on October 29,2012 | 10:57AM
false wrote:
That idea requires way too much common sense. While Benham is widely respected, bones carried spirits and you can bet kupuna had a great respect for the spirits who traveled in them. Callous regard for the spirits of our ancestors will bring devastation to this project and those who travel on it. You have no knowledge of the wrath that awaits.
on October 29,2012 | 07:19PM
from_da_cheapseats wrote:
And you do? Please, before making such a blanket statement that traps all of us, Hawaiians and Hawaiians at heart, into this madness of burial councils, rife with self-appointed experts, kapuna, etc., establish for us your credentials.
on October 30,2012 | 09:38AM
jomama wrote:
I saw that episode of Brady Bunch too.
on October 30,2012 | 09:14PM
allie wrote:
Rail is a bad project but let us skip the worship of stone gods bit hon.
on October 31,2012 | 10:14AM
Anonymous wrote:
This is not about stone gods. this is about our love ones who were laid to rest. we have federal and state laws to protect Hawaiian burial and iwi for this reason. Any thing pre contact is where there family choose to lay them to rest same as a cemetery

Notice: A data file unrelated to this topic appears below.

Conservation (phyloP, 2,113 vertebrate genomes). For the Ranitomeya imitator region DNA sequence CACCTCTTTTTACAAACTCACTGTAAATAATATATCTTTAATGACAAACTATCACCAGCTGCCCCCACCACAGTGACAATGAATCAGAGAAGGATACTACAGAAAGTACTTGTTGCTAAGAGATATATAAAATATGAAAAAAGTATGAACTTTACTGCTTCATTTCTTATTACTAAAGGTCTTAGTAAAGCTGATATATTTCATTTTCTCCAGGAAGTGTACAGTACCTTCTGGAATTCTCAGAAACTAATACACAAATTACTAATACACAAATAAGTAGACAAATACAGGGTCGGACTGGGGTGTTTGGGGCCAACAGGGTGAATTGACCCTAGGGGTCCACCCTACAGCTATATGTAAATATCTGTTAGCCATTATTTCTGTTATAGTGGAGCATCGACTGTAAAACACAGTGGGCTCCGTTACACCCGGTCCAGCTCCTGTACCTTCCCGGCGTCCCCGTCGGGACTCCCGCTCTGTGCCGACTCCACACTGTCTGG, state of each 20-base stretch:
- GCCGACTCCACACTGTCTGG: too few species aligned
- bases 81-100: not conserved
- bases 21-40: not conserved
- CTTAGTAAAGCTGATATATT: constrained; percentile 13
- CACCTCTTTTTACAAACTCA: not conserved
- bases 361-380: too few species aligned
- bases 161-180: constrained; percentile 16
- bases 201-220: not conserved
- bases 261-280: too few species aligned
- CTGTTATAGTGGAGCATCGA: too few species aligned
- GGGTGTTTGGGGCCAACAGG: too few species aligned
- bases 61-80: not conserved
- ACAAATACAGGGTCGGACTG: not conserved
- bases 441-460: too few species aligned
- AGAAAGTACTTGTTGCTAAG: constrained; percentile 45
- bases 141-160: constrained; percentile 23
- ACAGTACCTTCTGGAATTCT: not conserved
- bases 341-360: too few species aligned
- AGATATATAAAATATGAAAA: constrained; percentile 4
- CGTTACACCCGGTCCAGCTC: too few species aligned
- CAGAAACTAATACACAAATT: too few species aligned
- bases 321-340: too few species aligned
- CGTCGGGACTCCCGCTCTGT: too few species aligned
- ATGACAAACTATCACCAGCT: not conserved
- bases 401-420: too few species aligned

on October 31,2012 | 11:58AM
allie wrote:
One can see why Hawaiians were so eager to accept Christianity. Mnay of their pre-contact religious ideas were similar regarding the sp[iritual soul, the relative unimportance of the temporary body, etc. Today, most Hawaiians are Christians whether Protestant or Catholic. Many in Waianae are evangelicals. I attended Church last month at a huge Hawaiian evangelical Church in Waianae. It was overflowing with song and joyous spirit. Naturally the media does not cover any aspect of these people's lives and wastes time of the tiny number of angry Sovs.. who speak only for themselves and spin shibai for the government and media to grab off more money. I hope more Hawaiians-true Hawaiians-stand up and tell the true story as this wonderful man in the editoriaL DID.
on October 31,2012 | 10:14AM
Anonymous wrote:
wrong again allie. i have family and friends up and down the west side. was it not a few weeks ago you were bad mouthing these same folks and saying how bad this part of the island was? i know the church your talking about. and this may be hard for your racist mind to grasp but those folk and most Hawaiians believe in god but still are fighting for Hawaiian rights. there a lot of homestead land out there. and these folks want the country left country. Lot of kids on the west side attend Kamehameha schools out there. not to mention Hawaiian charter school. I am native Hawaiian and i believe in god. I also want the wrong done to Hawaiians addressed. You have every right to honor the dead in your own way. You do not have the right to judge or tell others how they should do it /
on October 31,2012 | 11:45AM
allie wrote: